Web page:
Friday, October 14, 2011

War’s Tarnished Glory

An interesting comment was left on the previous post discussing Ron Paul’s foreign policy. For those who didn’t see it, here it is:
Having read The Savage Wars of Peace, my take on the small-scale wars is thoroughly different. I seem to recall the author pointing out that while, yes, the wars did promote freedom, they were never ideological wars intended to do so. They were simply wars fought to defend or promote American interests. One cannot say the pacification of the Philippines, for example, was intended as the spread of freedom. Rather, it was the spread of America. For the most part, such military action rarely included full-scale occupation. We bloodied countries noses, got what we wanted (like securing a molasses at a reasonable rate) then left.

I think that when we started to claim moral justification for our wars, we took any justification away. I say we should involve ourselves militarily in other places, but for our country, not for our ideas.

When we made it plain that we fought for economic reasons, we didn’t claim our lifestyle was superior, so no one took it personally.
This is an excellent point. Whatever happened to wars waged unashamedly in the nation’s self-interest?

WWI and WWII happened, and showed the western powers that the consequences of their self-interested wars could be devastating worldwide. As a response, the UN Charter was drafted:
  • to practice tolerance and live together in peace with one another as good neighbours, and
  • to unite our strength to maintain international peace and security, and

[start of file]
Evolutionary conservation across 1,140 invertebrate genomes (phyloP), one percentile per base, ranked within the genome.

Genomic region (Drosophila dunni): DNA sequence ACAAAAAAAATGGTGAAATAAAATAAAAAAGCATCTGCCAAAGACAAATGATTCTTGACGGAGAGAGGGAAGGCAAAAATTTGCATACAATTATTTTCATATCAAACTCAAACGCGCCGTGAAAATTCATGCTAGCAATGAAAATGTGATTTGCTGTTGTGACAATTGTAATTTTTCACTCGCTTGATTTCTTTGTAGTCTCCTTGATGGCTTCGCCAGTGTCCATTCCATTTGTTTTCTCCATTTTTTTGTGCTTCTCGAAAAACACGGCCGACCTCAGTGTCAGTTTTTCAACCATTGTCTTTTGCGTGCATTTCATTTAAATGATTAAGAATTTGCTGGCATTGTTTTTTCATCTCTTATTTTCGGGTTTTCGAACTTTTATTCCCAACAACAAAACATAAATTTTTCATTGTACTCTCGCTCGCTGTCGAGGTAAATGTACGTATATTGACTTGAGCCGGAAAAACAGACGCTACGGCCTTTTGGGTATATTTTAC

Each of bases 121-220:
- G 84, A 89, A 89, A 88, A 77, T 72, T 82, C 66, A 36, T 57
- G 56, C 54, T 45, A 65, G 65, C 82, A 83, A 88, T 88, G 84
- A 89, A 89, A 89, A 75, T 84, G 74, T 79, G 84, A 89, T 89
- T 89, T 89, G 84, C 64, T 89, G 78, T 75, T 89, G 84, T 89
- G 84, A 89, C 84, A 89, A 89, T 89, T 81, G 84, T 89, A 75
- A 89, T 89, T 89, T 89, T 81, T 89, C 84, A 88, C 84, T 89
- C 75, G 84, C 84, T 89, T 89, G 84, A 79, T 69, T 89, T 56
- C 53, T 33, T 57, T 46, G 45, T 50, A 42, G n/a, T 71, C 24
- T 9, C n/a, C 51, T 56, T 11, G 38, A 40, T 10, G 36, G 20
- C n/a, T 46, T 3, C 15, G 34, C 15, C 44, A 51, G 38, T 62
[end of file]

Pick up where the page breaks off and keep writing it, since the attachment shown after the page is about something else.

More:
• to ensure, by the acceptance of principles and the institution of methods, that armed force shall not be used, save in the common interest, and
  • to employ international machinery for the promotion of the economic and social advancement of all peoples,
There is no room for wars promoting self-interest here. Furthermore:
The Nürnberg Tribunal condemned a war of aggression in the strongest terms: “To initiate a war of aggression . . . is not only an international crime; it is the supreme international crime differing only from other war crimes in that it contains within itself the accumulated evil of the whole.” It held individuals accountable for “crimes against peace”, defined as the “planning, preparation, initiation or waging of a war of aggression, or a war in violation of international treaties, agreements or assurances, or participation in a common plan or conspiracy for the accomplishment of any of the foregoing....” When the United Nations General Assembly unanimously affirmed the Nürnberg principles in 1946, it affirmed the principle of individual accountability for such crimes.

It thus appears that wars waged to promote a nation’s interests, rather than waged for a defensive or moral purpose, are frowned upon (if not outright prohibited) by international law.

Now of course, that could lead to either fewer wars where one side has a clear moral upper hand. Or, it could simply lead to everyone attempting to justify promoting their interests under the guise of some moral superiority.

Which has actually happened?
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